Brandywine River Museum
Chadds Ford, PA
N.C. WYETH (1882-1945)
N. C. Wyeth, courtesy of Brandywine River Museum
Newell Convers Wyeth was born on October 22, 1882 in Needham, Massachusetts. Growing up on a farm near Walden Pond, Wyeth developed a love of nature. He became interested at a young age in romantic literature and painting. His mother, Henriette Zirngiebel, nurtured his artistic talent and encouraged him to pursue it. His father, Andrew Newell Wyeth, took a more practical approach and urged Wyeth to use his talent for drafting rather than painting. The artist began his studies in drafting at the Mechanic Arts High School and also attended the Massachusetts Normal Art School and the Eric Pape School in Boston. Eventually Wyeth took all art courses.
By 1902, when he was accepted to the Howard Pyle School of Art in Wilmington, Delaware, N.C. Wyeth had studied under several masters, including Charles W. Reed. Leaving his home in Massachusetts, the young artist moved to Delaware and quickly became enamored of the Brandywine Valley countryside which he would later make his home.
N.C. Wyeth also had an affinity for the West. Because he had grown up on a farm, Wyeth could appreciate rustic beauty. He wasintrigued by the "rough and tumble" lifestyle of the West. His first published illustration, that of a bronco buster, appeared in February 1903 on the cover of The Saturday Evening Post.
Right: N. C. Wyeth, The Hunter
Howard Pyle felt that to depict the West accurately in his art, Wyeth had to experience it firsthand. After The Saturday Evening Post cover was published, Pyle encouraged Wyeth to take a trip to the West to strengthen his Western art. The publishing house of Charles Scribner's Sons sponsored Wyeth's Western trips in 1904 and 1906. As a result of his forays into Colorado, Arizona, and New Mexico, Wyeth produced several illustrations for Scribner's.
On April 16, 1906, N.C. Wyeth married Carolyn Bockius of Wilmington, Delaware. The couple moved to the countryside of Chadds Ford, Pennsylvania, where Wyeth attended Howard Pyle's summer school. In 1911, N.C. Wyeth completed his first major commission for Scribner's, the illustrations for Treasure Island. The Brandywine River Museum has several of the original illustrations in its permanent collection, including Jim Hawkins Leaves Home and Captain Bill Bones.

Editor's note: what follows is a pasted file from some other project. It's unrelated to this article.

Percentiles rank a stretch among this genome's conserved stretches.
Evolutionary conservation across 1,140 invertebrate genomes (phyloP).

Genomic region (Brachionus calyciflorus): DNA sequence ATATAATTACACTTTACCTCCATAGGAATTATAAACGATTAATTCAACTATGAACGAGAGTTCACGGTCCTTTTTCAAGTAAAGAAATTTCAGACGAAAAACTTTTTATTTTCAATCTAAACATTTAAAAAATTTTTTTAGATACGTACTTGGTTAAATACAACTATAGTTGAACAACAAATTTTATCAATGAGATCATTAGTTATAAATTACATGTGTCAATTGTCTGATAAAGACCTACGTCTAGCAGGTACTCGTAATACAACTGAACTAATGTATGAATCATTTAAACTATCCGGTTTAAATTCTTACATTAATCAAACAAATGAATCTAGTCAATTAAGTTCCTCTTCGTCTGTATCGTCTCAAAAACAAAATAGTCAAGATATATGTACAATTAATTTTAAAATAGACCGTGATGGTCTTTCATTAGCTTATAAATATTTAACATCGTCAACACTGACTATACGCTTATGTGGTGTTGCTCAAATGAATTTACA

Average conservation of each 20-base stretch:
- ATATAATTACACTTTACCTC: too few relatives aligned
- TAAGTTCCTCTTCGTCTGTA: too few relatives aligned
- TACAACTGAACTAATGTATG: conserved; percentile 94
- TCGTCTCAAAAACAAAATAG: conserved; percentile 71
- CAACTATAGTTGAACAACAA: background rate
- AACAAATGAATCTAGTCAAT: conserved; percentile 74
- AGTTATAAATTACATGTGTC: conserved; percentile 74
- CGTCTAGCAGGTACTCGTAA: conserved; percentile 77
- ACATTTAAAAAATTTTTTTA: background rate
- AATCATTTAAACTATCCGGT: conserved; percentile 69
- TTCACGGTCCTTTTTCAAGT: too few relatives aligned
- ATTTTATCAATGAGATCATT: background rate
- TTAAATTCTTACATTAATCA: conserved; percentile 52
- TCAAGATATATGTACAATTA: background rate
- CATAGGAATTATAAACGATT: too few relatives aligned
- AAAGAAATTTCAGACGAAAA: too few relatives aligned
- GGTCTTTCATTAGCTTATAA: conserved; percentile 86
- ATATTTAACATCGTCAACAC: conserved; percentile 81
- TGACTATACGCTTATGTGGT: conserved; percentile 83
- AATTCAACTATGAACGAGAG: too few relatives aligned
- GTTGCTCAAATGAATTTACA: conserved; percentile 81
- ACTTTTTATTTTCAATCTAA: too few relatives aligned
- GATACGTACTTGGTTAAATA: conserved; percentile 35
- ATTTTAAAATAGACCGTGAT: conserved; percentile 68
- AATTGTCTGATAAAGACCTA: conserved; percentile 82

Left: N. C. Wyeth, Blind Pew, 1911, oil, 47 x 38 inches
After the Treasure Island series, Wyeth went on to illustrate many other popular novels, including Kidnapped, Robin Hood, Robinson Crusoe, The Boy's King Arthur and The Last of the Mohicans. He also illustrated many volumes for Houghton Mifflin, David McCay, and Little Brown and did serial cover illustrations for magazines such as McClure's and Scribner's. N.C. Wyeth became disenchanted with illustration after completing The Last of the Mohicans. He had always been interested in landscape and still-life painting, and when he stopped illustrating professionally, he began to focus on these two types of art.
In the 1930's, Wyeth began painting large-scale murals. In 1939, he began a series of murals for the Metropolitan Life Insurance Company. The paintings were based on American pilgrim life and how it related to his ancestry. Unfortunately, he never completed the murals. In October 1945, Wyeth and his grandson were killed in a tragic car accident near his home in Chadds Ford. Wyeth's son Andrew and his son-in-law John McCoy finished what became N.C. Wyeth's last work.
N.C. Wyeth was a member of the National Academy, the Society of Illustrators, the Philadelphia Water Color Club, the Fellowship of the Pennsylvania Academy of Fine Arts, the Philadelphia Art Alliance, the Chester County Art Association and the Wilmington Society of Fine Arts. In June of 1945, he received the honorary degree of master of arts from Bowdoin College.
You may also enjoy viewing illustrations via Artcyclopedia and from the books Treasure Island and Robinson Crusoe courtesy of Fern Canyon Press.
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